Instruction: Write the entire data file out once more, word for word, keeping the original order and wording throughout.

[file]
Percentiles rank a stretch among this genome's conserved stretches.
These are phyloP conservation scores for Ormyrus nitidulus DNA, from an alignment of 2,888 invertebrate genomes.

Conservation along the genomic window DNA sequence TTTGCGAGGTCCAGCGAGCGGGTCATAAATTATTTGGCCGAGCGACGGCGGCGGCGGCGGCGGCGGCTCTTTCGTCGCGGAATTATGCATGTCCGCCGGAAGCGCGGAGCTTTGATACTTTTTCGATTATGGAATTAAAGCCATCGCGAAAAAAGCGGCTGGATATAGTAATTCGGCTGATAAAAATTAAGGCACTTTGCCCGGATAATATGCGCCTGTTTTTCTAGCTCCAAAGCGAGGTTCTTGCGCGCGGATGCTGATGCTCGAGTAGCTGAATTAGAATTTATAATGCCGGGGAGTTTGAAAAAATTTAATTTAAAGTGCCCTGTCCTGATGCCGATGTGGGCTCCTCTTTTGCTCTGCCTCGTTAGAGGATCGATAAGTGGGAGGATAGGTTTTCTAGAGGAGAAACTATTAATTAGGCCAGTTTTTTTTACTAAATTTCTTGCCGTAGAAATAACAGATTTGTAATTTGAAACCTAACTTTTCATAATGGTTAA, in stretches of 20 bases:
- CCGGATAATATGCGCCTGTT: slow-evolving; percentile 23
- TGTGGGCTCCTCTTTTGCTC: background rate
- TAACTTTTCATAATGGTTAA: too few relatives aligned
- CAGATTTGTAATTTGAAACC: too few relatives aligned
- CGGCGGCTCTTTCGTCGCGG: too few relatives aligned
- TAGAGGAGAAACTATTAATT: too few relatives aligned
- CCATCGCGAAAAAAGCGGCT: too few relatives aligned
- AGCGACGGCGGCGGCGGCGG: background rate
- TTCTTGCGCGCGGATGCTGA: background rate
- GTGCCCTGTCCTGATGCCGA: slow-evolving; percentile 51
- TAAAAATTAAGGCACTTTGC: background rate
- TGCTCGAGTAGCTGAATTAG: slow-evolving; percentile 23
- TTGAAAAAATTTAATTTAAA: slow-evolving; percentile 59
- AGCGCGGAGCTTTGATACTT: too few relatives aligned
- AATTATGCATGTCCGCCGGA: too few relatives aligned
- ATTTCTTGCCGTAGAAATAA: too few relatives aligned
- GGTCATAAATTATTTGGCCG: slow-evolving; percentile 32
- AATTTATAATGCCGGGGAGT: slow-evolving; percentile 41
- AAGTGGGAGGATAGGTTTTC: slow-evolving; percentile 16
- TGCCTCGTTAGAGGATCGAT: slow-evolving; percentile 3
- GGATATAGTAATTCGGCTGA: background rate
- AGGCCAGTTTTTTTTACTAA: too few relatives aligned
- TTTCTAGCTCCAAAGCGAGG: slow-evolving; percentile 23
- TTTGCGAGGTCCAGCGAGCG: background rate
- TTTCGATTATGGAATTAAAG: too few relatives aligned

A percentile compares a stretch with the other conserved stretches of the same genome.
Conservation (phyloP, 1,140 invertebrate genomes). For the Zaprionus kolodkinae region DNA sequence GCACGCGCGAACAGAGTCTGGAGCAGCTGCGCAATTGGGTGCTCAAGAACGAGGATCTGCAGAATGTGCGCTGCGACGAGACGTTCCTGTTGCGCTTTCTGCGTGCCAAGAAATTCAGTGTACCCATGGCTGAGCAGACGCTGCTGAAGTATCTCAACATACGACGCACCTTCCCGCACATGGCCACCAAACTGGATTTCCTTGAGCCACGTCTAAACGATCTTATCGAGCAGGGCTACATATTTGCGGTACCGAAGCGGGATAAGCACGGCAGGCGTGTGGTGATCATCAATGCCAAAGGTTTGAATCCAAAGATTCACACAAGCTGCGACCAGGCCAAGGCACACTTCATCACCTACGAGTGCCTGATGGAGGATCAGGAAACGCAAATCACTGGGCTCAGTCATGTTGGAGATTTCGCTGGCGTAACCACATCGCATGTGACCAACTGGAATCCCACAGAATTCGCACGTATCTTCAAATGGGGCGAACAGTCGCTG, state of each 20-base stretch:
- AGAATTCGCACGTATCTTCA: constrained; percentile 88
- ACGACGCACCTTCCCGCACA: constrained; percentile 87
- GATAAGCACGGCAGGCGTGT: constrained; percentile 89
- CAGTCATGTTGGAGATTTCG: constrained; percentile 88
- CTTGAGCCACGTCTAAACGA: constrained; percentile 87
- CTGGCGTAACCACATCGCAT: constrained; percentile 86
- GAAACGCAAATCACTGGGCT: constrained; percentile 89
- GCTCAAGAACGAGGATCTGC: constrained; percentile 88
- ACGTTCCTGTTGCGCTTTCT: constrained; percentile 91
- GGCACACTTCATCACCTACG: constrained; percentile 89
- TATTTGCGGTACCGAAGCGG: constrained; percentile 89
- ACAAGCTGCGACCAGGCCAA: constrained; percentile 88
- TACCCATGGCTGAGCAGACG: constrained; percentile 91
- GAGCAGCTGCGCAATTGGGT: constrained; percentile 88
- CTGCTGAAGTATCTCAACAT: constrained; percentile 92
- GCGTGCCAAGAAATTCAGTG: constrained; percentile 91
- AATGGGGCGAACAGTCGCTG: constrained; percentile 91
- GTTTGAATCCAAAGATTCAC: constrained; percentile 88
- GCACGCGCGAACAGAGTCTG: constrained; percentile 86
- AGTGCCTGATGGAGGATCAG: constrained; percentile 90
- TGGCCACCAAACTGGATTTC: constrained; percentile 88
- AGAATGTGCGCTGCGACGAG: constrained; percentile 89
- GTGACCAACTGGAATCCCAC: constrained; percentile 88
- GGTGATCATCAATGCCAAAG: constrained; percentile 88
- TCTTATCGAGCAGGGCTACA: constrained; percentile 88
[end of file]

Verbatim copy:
Percentiles rank a stretch among this genome's conserved stretches.
These are phyloP conservation scores for Ormyrus nitidulus DNA, from an alignment of 2,888 invertebrate genomes.

Conservation along the genomic window DNA sequence TTTGCGAGGTCCAGCGAGCGGGTCATAAATTATTTGGCCGAGCGACGGCGGCGGCGGCGGCGGCGGCTCTTTCGTCGCGGAATTATGCATGTCCGCCGGAAGCGCGGAGCTTTGATACTTTTTCGATTATGGAATTAAAGCCATCGCGAAAAAAGCGGCTGGATATAGTAATTCGGCTGATAAAAATTAAGGCACTTTGCCCGGATAATATGCGCCTGTTTTTCTAGCTCCAAAGCGAGGTTCTTGCGCGCGGATGCTGATGCTCGAGTAGCTGAATTAGAATTTATAATGCCGGGGAGTTTGAAAAAATTTAATTTAAAGTGCCCTGTCCTGATGCCGATGTGGGCTCCTCTTTTGCTCTGCCTCGTTAGAGGATCGATAAGTGGGAGGATAGGTTTTCTAGAGGAGAAACTATTAATTAGGCCAGTTTTTTTTACTAAATTTCTTGCCGTAGAAATAACAGATTTGTAATTTGAAACCTAACTTTTCATAATGGTTAA, in stretches of 20 bases:
- CCGGATAATATGCGCCTGTT: slow-evolving; percentile 23
- TGTGGGCTCCTCTTTTGCTC: background rate
- TAACTTTTCATAATGGTTAA: too few relatives aligned
- CAGATTTGTAATTTGAAACC: too few relatives aligned
- CGGCGGCTCTTTCGTCGCGG: too few relatives aligned
- TAGAGGAGAAACTATTAATT: too few relatives aligned
- CCATCGCGAAAAAAGCGGCT: too few relatives aligned
- AGCGACGGCGGCGGCGGCGG: background rate
- TTCTTGCGCGCGGATGCTGA: background rate
- GTGCCCTGTCCTGATGCCGA: slow-evolving; percentile 51
- TAAAAATTAAGGCACTTTGC: background rate
- TGCTCGAGTAGCTGAATTAG: slow-evolving; percentile 23
- TTGAAAAAATTTAATTTAAA: slow-evolving; percentile 59
- AGCGCGGAGCTTTGATACTT: too few relatives aligned
- AATTATGCATGTCCGCCGGA: too few relatives aligned
- ATTTCTTGCCGTAGAAATAA: too few relatives aligned
- GGTCATAAATTATTTGGCCG: slow-evolving; percentile 32
- AATTTATAATGCCGGGGAGT: slow-evolving; percentile 41
- AAGTGGGAGGATAGGTTTTC: slow-evolving; percentile 16
- TGCCTCGTTAGAGGATCGAT: slow-evolving; percentile 3
- GGATATAGTAATTCGGCTGA: background rate
- AGGCCAGTTTTTTTTACTAA: too few relatives aligned
- TTTCTAGCTCCAAAGCGAGG: slow-evolving; percentile 23
- TTTGCGAGGTCCAGCGAGCG: background rate
- TTTCGATTATGGAATTAAAG: too few relatives aligned

A percentile compares a stretch with the other conserved stretches of the same genome.
Conservation (phyloP, 1,140 invertebrate genomes). For the Zaprionus kolodkinae region DNA sequence GCACGCGCGAACAGAGTCTGGAGCAGCTGCGCAATTGGGTGCTCAAGAACGAGGATCTGCAGAATGTGCGCTGCGACGAGACGTTCCTGTTGCGCTTTCTGCGTGCCAAGAAATTCAGTGTACCCATGGCTGAGCAGACGCTGCTGAAGTATCTCAACATACGACGCACCTTCCCGCACATGGCCACCAAACTGGATTTCCTTGAGCCACGTCTAAACGATCTTATCGAGCAGGGCTACATATTTGCGGTACCGAAGCGGGATAAGCACGGCAGGCGTGTGGTGATCATCAATGCCAAAGGTTTGAATCCAAAGATTCACACAAGCTGCGACCAGGCCAAGGCACACTTCATCACCTACGAGTGCCTGATGGAGGATCAGGAAACGCAAATCACTGGGCTCAGTCATGTTGGAGATTTCGCTGGCGTAACCACATCGCATGTGACCAACTGGAATCCCACAGAATTCGCACGTATCTTCAAATGGGGCGAACAGTCGCTG, state of each 20-base stretch:
- AGAATTCGCACGTATCTTCA: constrained; percentile 88
- ACGACGCACCTTCCCGCACA: constrained; percentile 87
- GATAAGCACGGCAGGCGTGT: constrained; percentile 89
- CAGTCATGTTGGAGATTTCG: constrained; percentile 88
- CTTGAGCCACGTCTAAACGA: constrained; percentile 87
- CTGGCGTAACCACATCGCAT: constrained; percentile 86
- GAAACGCAAATCACTGGGCT: constrained; percentile 89
- GCTCAAGAACGAGGATCTGC: constrained; percentile 88
- ACGTTCCTGTTGCGCTTTCT: constrained; percentile 91
- GGCACACTTCATCACCTACG: constrained; percentile 89
- TATTTGCGGTACCGAAGCGG: constrained; percentile 89
- ACAAGCTGCGACCAGGCCAA: constrained; percentile 88
- TACCCATGGCTGAGCAGACG: constrained; percentile 91
- GAGCAGCTGCGCAATTGGGT: constrained; percentile 88
- CTGCTGAAGTATCTCAACAT: constrained; percentile 92
- GCGTGCCAAGAAATTCAGTG: constrained; percentile 91
- AATGGGGCGAACAGTCGCTG: constrained; percentile 91
- GTTTGAATCCAAAGATTCAC: constrained; percentile 88
- GCACGCGCGAACAGAGTCTG: constrained; percentile 86
- AGTGCCTGATGGAGGATCAG: constrained; percentile 90
- TGGCCACCAAACTGGATTTC: constrained; percentile 88
- AGAATGTGCGCTGCGACGAG: constrained; percentile 89
- GTGACCAACTGGAATCCCAC: constrained; percentile 88
- GGTGATCATCAATGCCAAAG: constrained; percentile 88
- TCTTATCGAGCAGGGCTACA: constrained; percentile 88